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Matthew Ritchie: The Slow Tide

The work of New York-based, British artist Matthew Ritchie propels his audience into familiar yet foreign universes. Using a combination of paintings and drawings on canvas and walls to create gallery-sized environments, Ritchie transports people into the imaginary landscape that’s been gushing from his mind for the past six years.

It’s a plane that’s rooted in quotidian existence and therefore accessible, yet transmogrified by Ritchie’s creative process into an allegorical, mythic realm. He makes twilight zones of mundane yet magnificent moments, alternative realities where there’s nothing particularly creepy invented in it, but infused with enough recognizable rationalism to highlight the horrors that we take for granted.

His latest installation, The Slow Tide, which is part of the Dallas Museum of Art’s “Concentrations” series that focuses on new or emerging artists, continues his ongoing project that he began with 1995’s The Hard Way at Basilico Fine Arts in New York. The project involves a visual system that he’s created that includes 49 elements divided into seven groups of seven. The seven groupings describe seven separate areas of operation in the system. Each element can appear in seven different ways depending on the context in which it is used. The number of possible combinations is infinite, but what Ritchie’s created is not a numerological system. His elements are characters, and the possible ways in which they can combine and recombine become narratives that his installations relate through their visual dynamics.

Fortunately, knowing all his characters and the previous installation-stories he’s told since then doesn’t really give you a leg up on interpreting Ritchie’s current work. It may make you more familiar with his visual vocabulary, but isn’t required to gain entry into his realm: Ritchie newcomers and veterans will be equally lost when first confronting The Slow Tide. His installations always explore some theme, and for Tide Ritchie tackles thermodynamics: the title is his witty take on entropy, that concept that measures the amount of disorder in the universe at any given moment.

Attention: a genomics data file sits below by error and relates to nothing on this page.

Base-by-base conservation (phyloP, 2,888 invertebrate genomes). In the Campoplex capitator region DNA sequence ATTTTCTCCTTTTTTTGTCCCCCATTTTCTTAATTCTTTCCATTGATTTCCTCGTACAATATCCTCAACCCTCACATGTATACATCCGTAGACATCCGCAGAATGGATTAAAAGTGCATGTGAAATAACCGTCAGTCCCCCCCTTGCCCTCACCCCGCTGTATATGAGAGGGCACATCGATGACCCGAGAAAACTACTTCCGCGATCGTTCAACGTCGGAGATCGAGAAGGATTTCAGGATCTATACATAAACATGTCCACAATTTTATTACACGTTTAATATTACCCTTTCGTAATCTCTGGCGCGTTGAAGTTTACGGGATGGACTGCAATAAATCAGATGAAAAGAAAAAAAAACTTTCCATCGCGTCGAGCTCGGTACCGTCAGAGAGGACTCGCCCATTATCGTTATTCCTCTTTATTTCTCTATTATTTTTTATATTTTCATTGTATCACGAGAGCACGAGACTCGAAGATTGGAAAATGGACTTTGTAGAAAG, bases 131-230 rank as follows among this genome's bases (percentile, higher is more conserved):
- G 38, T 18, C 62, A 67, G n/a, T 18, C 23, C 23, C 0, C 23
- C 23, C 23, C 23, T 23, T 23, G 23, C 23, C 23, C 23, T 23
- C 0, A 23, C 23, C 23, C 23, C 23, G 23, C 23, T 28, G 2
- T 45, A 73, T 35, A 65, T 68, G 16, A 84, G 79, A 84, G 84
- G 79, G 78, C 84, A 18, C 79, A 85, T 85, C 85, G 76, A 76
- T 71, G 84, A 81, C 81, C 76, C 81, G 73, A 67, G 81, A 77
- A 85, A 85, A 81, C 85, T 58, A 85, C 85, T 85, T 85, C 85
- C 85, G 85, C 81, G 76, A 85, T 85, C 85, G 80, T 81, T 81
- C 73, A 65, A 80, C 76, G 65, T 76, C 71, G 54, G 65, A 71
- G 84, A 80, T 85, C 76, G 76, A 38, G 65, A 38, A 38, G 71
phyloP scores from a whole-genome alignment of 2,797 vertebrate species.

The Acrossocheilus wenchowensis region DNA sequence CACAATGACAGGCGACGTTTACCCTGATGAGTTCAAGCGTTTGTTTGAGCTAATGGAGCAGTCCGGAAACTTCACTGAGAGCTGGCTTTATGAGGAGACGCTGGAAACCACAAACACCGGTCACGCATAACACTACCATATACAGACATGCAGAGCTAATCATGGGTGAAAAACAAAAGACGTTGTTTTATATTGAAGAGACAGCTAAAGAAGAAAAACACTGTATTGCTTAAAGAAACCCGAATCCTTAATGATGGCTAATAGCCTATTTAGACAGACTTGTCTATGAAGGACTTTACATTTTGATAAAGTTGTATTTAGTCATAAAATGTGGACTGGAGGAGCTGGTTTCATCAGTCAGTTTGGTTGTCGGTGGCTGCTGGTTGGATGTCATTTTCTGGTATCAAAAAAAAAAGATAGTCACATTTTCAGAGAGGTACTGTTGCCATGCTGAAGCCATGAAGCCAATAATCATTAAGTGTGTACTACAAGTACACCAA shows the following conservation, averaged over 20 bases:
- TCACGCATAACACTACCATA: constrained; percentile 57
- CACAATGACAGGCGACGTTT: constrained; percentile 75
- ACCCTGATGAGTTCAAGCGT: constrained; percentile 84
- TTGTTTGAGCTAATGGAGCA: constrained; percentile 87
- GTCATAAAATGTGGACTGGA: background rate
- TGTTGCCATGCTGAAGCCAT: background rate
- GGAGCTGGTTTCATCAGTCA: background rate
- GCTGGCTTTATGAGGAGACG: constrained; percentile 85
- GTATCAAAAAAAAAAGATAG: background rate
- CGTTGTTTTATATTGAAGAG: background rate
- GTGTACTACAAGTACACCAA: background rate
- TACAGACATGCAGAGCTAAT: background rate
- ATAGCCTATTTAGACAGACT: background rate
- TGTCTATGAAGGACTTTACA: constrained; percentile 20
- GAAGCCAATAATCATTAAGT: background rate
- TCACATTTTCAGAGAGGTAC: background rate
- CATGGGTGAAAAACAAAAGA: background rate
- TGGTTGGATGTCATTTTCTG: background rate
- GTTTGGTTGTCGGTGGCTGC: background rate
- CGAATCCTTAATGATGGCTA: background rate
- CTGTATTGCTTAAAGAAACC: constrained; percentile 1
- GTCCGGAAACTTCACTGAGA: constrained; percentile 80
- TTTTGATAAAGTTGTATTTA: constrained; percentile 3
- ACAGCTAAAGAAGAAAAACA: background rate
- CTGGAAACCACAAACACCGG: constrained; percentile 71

Occupying the entire wall space of one of the quadrant galleries at the DMA, Tide takes its visitors on a journey involving a swimmer and, inevitably, water. (A detailed, verbal possibility of this story is told in the exhibition’s accompanying booklet.) It’s made up of four components. On the left wall as you enter the gallery is The Swimmer, a large DuratransLambda-prints-in-light-box work. The oil-and-marker-on-canvas piece Big Top occupies the rear wall of the gallery. Beginning on the rear wall and stretching onto the right wall is the acrylic-and-marker-on-wall-and-enamel Abraxas. Rounding out the installation is a suite of seven framed ink-and-graphite-on-Mylar drawings Abraxas.